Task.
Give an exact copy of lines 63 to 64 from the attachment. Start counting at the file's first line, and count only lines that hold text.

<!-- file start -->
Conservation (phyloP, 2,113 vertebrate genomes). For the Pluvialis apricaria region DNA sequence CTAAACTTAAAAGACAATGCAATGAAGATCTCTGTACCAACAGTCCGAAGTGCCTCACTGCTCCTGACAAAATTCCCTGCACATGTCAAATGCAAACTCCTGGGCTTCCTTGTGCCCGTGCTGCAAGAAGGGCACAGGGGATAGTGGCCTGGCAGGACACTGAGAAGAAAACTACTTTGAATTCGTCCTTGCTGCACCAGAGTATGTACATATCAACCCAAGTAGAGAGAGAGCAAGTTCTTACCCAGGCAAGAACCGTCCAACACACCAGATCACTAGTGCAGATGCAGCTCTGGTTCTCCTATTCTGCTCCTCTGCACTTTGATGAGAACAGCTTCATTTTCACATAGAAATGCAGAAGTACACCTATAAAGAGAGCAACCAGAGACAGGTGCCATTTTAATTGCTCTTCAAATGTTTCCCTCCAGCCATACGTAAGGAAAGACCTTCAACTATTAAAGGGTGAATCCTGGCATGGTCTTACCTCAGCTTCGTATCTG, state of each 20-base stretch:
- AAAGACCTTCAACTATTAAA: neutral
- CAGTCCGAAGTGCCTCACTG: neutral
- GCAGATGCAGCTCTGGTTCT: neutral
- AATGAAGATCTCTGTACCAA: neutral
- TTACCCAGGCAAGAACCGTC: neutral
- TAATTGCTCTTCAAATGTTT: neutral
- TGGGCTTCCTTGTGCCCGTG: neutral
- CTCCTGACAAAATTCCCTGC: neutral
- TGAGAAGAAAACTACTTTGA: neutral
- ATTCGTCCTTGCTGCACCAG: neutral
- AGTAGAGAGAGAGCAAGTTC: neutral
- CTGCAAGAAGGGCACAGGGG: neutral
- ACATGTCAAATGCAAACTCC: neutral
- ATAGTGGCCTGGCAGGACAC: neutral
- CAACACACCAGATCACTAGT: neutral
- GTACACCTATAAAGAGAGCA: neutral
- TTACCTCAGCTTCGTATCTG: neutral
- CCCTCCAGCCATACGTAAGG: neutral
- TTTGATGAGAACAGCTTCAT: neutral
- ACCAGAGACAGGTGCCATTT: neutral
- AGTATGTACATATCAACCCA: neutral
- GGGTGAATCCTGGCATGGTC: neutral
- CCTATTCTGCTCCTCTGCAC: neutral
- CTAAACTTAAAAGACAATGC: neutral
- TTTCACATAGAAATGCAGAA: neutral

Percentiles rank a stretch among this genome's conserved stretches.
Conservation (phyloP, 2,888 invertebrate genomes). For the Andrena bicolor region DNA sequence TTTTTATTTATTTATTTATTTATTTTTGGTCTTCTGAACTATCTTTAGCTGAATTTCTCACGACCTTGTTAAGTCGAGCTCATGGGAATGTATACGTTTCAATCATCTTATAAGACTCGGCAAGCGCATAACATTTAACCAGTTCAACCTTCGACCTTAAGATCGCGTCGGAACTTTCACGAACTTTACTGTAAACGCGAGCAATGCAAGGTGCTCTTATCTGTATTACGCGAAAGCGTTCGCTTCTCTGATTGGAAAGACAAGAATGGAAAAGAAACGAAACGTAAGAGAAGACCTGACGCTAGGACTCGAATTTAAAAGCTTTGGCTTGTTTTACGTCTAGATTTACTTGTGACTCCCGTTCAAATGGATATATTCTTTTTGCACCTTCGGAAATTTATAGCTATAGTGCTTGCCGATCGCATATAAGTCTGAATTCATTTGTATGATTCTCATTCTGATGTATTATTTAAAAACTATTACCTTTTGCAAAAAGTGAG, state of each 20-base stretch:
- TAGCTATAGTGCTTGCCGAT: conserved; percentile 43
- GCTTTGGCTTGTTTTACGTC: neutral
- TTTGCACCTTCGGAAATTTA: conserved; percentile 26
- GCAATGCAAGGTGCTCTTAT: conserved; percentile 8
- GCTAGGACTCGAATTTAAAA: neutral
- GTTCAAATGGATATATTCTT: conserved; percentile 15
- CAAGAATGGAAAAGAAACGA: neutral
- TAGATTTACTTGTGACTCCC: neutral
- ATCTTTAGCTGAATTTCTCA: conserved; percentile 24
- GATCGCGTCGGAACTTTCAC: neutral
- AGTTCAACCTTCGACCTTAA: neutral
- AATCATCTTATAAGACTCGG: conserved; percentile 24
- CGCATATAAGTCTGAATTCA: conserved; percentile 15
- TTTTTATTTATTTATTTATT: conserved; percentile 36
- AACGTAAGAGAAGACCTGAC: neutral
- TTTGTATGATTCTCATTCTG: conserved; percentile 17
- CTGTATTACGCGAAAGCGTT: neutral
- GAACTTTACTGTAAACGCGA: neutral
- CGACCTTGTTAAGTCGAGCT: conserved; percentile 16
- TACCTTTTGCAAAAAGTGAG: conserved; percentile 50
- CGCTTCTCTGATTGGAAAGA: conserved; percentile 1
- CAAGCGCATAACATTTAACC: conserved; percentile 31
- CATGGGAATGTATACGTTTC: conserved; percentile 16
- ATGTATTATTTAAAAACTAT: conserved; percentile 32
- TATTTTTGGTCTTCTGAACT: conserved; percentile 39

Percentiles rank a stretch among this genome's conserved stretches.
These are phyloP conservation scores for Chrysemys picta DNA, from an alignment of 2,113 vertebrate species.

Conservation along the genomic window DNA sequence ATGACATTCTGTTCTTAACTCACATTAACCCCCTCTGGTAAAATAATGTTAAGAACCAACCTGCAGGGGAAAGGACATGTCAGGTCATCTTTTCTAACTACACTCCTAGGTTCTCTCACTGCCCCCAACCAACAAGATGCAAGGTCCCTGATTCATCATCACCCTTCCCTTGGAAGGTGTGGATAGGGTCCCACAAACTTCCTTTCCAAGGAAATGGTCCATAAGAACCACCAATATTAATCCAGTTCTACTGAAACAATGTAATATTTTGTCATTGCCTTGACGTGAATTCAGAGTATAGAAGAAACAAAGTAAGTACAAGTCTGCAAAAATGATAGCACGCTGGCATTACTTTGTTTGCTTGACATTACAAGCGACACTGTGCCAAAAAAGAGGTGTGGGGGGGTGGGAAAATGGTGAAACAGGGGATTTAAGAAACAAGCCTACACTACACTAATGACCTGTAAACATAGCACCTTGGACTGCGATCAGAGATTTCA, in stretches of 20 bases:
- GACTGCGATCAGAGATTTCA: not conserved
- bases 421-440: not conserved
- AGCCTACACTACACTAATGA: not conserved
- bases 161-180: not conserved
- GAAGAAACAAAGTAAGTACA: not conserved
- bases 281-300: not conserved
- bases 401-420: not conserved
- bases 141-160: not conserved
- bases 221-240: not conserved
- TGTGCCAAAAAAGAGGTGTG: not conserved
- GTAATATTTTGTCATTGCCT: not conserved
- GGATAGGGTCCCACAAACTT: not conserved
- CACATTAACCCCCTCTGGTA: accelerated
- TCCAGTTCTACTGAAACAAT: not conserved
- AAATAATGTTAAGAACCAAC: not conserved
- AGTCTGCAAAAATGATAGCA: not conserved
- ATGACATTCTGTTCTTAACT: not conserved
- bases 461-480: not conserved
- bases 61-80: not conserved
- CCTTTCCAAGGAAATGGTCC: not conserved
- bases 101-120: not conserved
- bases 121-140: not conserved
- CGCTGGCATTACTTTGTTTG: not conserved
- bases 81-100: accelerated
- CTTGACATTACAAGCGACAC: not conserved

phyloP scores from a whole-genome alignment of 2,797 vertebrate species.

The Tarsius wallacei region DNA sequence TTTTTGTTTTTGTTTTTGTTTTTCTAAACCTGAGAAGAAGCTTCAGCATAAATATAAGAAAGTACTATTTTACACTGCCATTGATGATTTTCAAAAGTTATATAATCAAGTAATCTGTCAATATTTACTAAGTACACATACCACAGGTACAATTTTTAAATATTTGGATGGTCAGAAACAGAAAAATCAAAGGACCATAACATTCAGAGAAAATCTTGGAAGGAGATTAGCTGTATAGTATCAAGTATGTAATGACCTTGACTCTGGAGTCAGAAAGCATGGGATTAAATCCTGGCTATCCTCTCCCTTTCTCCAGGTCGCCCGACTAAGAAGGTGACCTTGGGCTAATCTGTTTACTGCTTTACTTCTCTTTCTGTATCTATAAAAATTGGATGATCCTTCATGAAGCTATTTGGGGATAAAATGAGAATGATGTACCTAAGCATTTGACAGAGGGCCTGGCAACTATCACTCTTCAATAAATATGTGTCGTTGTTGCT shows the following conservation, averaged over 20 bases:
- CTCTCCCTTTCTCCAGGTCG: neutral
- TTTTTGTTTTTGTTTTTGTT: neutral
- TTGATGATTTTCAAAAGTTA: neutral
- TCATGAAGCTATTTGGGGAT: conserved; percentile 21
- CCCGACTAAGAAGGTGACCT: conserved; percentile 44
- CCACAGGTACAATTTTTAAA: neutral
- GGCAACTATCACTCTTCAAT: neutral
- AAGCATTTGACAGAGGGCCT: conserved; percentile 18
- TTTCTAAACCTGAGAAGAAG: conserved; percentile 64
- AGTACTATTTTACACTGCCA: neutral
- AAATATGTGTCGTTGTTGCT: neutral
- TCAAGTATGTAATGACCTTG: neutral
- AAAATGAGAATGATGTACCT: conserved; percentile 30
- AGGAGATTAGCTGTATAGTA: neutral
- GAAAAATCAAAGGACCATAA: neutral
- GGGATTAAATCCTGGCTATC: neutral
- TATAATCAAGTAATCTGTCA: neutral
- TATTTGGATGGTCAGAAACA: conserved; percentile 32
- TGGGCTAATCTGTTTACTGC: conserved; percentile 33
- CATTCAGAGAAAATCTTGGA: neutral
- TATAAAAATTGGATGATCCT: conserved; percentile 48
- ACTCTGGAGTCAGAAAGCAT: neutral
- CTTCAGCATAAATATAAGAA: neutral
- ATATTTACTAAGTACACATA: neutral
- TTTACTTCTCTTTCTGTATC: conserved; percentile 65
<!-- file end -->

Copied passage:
- bases 401-420: not conserved
- bases 141-160: not conserved